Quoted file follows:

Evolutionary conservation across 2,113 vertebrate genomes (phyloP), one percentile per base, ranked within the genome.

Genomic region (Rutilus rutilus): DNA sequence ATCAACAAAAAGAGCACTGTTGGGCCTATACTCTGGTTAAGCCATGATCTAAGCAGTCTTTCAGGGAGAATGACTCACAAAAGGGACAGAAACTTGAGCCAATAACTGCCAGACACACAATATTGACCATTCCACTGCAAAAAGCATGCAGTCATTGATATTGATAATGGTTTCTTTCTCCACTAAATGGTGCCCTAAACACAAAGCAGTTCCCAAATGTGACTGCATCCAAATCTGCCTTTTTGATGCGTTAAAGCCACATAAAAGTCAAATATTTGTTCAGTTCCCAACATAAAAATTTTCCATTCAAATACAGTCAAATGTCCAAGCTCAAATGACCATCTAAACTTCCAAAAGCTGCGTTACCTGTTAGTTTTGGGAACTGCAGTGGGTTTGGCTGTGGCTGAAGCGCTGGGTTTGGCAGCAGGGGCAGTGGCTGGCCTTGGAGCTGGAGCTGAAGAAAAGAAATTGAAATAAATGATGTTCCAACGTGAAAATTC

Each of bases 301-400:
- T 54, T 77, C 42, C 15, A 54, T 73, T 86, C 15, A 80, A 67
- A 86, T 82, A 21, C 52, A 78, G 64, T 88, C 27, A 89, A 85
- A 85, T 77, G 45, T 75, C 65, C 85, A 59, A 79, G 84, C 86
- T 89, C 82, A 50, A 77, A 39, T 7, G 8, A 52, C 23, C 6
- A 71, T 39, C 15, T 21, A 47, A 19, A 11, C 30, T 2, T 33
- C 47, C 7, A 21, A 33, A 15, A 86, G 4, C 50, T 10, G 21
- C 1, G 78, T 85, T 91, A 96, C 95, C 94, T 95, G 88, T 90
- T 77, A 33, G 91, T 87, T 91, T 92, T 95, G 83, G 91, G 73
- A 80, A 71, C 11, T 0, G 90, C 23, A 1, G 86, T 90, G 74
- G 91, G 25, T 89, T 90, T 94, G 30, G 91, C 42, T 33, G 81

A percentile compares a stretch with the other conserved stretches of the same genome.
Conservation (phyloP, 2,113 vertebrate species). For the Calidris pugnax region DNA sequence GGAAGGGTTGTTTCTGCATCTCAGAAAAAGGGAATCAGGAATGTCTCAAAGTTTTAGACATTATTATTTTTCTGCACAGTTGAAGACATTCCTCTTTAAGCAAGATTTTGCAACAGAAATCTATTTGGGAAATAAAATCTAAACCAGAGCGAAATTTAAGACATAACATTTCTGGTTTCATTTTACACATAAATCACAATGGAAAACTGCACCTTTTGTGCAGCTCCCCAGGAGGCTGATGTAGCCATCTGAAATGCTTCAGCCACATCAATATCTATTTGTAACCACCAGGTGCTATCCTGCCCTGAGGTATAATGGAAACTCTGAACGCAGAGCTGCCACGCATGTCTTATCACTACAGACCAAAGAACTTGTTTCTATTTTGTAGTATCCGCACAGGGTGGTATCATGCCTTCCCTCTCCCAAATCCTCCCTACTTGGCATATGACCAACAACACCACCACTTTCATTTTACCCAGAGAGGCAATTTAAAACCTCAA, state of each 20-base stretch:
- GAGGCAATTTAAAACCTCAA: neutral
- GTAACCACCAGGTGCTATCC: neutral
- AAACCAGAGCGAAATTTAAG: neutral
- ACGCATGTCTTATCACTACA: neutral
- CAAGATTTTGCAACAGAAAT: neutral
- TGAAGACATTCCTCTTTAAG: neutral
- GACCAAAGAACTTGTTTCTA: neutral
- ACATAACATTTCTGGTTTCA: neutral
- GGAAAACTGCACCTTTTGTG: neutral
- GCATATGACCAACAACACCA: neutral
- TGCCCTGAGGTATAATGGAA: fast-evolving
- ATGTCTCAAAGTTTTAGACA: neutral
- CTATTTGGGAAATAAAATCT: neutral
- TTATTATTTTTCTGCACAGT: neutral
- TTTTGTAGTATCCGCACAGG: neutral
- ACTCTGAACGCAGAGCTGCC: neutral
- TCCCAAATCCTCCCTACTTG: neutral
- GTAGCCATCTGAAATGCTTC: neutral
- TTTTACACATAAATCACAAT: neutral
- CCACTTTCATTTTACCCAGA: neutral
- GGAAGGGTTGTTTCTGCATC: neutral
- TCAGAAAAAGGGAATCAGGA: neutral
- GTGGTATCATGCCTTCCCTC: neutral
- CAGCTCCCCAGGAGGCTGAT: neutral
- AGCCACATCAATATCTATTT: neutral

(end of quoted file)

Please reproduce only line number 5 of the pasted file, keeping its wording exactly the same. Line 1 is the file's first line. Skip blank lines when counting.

- A 86, T 82, A 21, C 52, A 78, G 64, T 88, C 27, A 89, A 85